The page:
Dog Poop: It's Not Just on the Lawn, It's in Your Drinking Water

In recognition of National Scoop the Poop Week, April 1 - 8, Pet Butler is encouraging pet owners to make an extra effort to be respectful of the environment and to clean up after their canine companions.
 
 
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Pet Waste
Pooper Scooper
Earth Day
Scoop The Poop Week

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Environment
Health
Pets

Location:
New Jersey - US

March 31, 2008 - PRLog -- In recognition of National Scoop the Poop Week, April 1 - 8, Pet Butler is encouraging pet owners to make an effort to be respectful of the environment and to clean up after their canine companions.

Scooping your pooch's poop isn't just a courtesy for those walking behind you; it is also a healthy, environmentally sound thing to do. Pet waste can be a significant source of water pollution. When pet waste is not properly disposed of, it can be carried by rain or snow runoff directly into nearby bodies of water or into storm drains. Storm drains in streets and neighborhoods usually flow directly to a stream or river without any treatment. Untreated animal waste can become a source of harmful bacteria and nutrients in water. Just as we don't want human sewage in our water, it is important to prevent pet waste from being carried into our waterways.
While the esthetic reasons for cleaning up after dogs may be obvious, serious health risks and environmental concerns are the real issue. The bacteria, viruses, and internal parasites contained in dog waste are communicable and harmful to humans – especially children and the elderly.


According to the Environmental Protection Agency, pet waste has been identified as a major cause of “nonpoint source pollution” (NPS). In just one example cited by the EPA, "for watersheds of up to twenty square miles draining to small coastal bays, two to three days of droppings from a population of about 100 dogs…contribute enough bacteria and nutrients to temporarily close a bay to swimming and shellfishing."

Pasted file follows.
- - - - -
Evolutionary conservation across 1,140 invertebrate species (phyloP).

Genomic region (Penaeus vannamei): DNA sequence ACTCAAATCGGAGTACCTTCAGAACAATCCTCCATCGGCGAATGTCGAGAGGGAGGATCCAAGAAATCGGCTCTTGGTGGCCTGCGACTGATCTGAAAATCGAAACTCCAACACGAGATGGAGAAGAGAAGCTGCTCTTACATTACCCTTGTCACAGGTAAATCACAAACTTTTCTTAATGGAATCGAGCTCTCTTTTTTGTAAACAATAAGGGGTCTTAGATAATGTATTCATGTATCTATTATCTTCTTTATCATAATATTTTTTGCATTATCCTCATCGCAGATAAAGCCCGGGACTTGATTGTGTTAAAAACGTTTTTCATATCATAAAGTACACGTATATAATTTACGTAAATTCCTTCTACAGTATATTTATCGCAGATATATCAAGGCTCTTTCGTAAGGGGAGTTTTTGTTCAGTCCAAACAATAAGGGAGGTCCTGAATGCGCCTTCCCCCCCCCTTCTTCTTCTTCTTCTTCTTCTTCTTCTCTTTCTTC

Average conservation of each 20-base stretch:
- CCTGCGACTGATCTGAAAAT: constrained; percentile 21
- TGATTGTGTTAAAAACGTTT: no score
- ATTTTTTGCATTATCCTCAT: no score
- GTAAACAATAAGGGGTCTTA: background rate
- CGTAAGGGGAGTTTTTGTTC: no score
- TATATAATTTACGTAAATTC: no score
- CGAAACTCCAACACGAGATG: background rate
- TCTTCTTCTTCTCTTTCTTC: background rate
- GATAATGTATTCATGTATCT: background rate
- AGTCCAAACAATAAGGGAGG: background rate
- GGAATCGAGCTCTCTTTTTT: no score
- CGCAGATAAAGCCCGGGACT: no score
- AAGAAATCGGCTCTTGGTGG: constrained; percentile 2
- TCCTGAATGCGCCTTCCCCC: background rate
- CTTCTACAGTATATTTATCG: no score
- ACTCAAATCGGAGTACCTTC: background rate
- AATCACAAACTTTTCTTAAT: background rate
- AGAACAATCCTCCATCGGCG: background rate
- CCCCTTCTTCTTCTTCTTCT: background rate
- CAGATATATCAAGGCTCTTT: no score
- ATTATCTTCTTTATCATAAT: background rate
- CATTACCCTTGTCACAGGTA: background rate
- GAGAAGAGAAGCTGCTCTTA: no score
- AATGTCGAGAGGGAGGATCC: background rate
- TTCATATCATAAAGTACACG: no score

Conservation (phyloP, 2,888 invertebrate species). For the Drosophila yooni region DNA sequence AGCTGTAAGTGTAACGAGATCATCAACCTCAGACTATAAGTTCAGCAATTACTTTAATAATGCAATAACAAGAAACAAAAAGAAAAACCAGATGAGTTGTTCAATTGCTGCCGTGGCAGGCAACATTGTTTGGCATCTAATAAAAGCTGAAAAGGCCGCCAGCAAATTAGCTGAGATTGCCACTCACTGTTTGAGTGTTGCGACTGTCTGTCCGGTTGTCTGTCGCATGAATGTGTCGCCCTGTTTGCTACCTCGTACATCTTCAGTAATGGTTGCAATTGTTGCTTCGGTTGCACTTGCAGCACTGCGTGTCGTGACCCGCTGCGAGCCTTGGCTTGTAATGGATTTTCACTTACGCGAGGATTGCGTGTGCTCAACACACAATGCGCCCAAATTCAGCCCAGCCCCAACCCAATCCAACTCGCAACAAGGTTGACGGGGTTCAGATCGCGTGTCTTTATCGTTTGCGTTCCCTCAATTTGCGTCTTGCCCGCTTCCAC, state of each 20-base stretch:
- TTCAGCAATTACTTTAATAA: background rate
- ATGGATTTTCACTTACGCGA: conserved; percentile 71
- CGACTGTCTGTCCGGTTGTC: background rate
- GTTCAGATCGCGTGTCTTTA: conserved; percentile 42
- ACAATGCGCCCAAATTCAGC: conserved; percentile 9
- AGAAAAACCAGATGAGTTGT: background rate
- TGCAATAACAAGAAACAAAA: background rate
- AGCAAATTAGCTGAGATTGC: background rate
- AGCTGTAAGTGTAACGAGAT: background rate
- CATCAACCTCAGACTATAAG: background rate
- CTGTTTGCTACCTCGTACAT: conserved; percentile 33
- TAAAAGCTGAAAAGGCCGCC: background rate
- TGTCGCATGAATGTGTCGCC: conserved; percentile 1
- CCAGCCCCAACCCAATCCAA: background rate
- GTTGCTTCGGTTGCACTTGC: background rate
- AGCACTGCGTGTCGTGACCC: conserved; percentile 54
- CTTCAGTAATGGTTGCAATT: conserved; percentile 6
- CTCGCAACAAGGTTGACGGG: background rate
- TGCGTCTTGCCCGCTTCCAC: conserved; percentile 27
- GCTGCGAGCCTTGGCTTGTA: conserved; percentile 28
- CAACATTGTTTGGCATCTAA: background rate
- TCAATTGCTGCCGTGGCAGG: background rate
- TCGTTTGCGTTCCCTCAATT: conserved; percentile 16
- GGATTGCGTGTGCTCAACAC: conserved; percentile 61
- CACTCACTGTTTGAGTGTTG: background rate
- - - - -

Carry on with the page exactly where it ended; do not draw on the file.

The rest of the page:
“Pet waste is a serious problem, which has only recently been gaining the national attention it deserves,” said Matt ‘Red’ Boswell, CEO (Chief Excrement Officer) of Pet Butler. “National Scoop the Poop Week was created to help raise awareness of the negative effects of dog waste and to promote the professionals who are scooping poop to keep America beautiful and healthy.”

According to the American Pet Products Manufacturers Association (APPMA), there are 74.8 million dogs in the U.S. As the dog count rises, more dog owners are looking for a simple solution to an unavoidable problem: the average dog leaves approximately 23 piles of poop a week. This amount of waste can seriously damage our ecosystem if not properly disposed of.  

Pet Butler’s technicians carefully pick up all dog waste and properly dispose of it, to help keep homeowners’ yards, as well as parks, apartment communities, and the surrounding areas clean and bacteria-free.

Pet Butler also reminds all pet owners to do their part by taking the time and care to make sure their pets' environments are kept clean and safe.

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Pet Butler provides professional pet waste cleanup and removal services and supplies for individual yards, parks, and multi-family communities. The company’s mission is to make life more convenient, enjoyable, and safe for pet owners and to give them more quality time with their pets and families. Together with its nationwide network of franchise partners, the company has been cleaning up poop for 20 years. To learn more, visit the Pet Butler website at www.petbutler.com or call 1-800- PET-BUTLER (800-738-2885).

Website: www.petbutler.com
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